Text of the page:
Pacific Coast to Idaho - Part Three

Sunday June 5th.

George Sass Sr. joins us in Portland. George is a professional photo-journalist who has already scouted locations from which he thinks we should be able to get good pictures. We leave the dock on the Willamette River in downtown Portland and reverse our course beneath the numerous bridges to rejoin the Columbia. In the distance we can see the snow-covered, truncated peak of Mount St. Helens. After the massive eruption in May 1980, mud, trees, ice and debris swept down the Cowlitz River and emptied into the Columbia 75 miles from the volcano, reducing its depth from 40 to 14 ft and trapping ocean going ships upstream until the river could be dredged.

We have been invited to tie up at the Columbia River Yacht Club where we enjoy generous hospitality at their docks. All resident boats must be moored inside floating boat houses and the whole facility and club house are immaculate. Some members are about to take their boats north to the San Juan Islands and another member who has extensively cruised the Columbia and Snake Rivers takes time to provide us with much useful information.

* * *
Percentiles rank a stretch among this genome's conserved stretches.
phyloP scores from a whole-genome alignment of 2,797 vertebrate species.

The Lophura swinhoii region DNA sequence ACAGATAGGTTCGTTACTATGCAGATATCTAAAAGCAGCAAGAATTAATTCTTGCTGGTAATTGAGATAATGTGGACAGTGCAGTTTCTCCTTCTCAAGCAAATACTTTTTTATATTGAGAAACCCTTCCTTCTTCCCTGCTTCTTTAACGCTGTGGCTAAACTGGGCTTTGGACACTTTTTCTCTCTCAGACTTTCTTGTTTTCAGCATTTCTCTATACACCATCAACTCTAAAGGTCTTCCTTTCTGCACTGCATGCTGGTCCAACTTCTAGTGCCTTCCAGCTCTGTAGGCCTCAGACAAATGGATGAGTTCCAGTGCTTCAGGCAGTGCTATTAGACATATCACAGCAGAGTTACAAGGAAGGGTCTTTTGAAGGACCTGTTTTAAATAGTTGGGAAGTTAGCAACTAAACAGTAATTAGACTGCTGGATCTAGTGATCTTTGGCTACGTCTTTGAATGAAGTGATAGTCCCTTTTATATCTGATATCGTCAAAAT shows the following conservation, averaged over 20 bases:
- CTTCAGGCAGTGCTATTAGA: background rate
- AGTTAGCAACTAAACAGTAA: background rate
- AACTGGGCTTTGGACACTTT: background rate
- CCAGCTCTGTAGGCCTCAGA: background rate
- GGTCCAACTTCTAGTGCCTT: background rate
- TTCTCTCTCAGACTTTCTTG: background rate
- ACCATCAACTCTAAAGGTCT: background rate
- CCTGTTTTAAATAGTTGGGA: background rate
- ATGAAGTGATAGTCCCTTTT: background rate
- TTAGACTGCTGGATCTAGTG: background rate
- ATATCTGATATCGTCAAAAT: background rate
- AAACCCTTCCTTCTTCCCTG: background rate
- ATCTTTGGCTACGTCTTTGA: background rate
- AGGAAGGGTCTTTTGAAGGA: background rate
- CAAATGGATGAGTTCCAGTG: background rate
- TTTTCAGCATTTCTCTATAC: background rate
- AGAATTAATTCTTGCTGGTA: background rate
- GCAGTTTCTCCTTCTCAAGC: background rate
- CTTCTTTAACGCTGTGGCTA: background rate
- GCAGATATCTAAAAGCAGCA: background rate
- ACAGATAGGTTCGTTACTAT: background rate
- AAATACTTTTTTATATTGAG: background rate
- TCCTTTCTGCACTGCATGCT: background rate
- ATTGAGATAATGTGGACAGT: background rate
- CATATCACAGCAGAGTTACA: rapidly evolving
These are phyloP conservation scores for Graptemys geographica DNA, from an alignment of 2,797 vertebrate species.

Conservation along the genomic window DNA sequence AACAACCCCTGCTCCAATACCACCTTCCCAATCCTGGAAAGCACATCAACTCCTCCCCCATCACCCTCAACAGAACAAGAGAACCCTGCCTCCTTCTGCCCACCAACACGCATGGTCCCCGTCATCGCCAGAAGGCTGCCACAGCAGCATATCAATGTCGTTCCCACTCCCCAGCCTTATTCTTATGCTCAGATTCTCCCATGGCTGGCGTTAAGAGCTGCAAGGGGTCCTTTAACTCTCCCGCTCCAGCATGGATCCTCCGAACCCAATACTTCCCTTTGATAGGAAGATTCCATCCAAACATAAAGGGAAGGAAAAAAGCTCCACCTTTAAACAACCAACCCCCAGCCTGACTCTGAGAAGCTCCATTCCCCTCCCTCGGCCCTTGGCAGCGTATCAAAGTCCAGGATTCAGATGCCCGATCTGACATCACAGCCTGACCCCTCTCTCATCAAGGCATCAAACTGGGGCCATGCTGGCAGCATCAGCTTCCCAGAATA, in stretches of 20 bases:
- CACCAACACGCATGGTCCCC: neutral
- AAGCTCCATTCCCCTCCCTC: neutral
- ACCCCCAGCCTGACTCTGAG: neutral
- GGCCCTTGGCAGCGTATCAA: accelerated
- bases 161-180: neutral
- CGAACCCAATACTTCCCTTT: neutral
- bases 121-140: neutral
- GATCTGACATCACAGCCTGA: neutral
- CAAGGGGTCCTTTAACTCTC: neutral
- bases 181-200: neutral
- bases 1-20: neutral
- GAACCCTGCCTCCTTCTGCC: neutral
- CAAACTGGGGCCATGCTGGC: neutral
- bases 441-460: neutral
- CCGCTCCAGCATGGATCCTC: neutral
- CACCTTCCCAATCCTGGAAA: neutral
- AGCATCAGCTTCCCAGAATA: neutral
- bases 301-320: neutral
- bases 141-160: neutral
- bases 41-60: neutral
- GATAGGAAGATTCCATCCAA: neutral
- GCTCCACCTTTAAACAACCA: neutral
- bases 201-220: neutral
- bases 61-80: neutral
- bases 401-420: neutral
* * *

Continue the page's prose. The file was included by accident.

We notice that the pilings are extremely tall and there is a plaque showing how high the water reached during a major flood on February 11th 1996 - well after the dams were built.

Monday June 6th

We are underway at 1447 and make our way a few miles up river to Port Camas at Washougal on the Washington side. Mount Hood dominates the skyline ahead of us. We have dinner at the busy, floating Puffin Café moored adjacent to the busy launch ramp which provides good entertainment. After dinner, George and I walked up the ramp while Chris and Christine take Venture upstream so we can take some photos of Venture with Mount Hood behind. We wait until 8 pm for the right light. This is not very successful as boat is too far away and, at the end, an errant cloud covers that part of the sun which is lighting the mountain, turning it a dismal grey!

There is no power at the dock and we never see any staff. There is an honor box on the dock for mooring fees but the lock is broken.

16 nm today.

Tuesday June 7th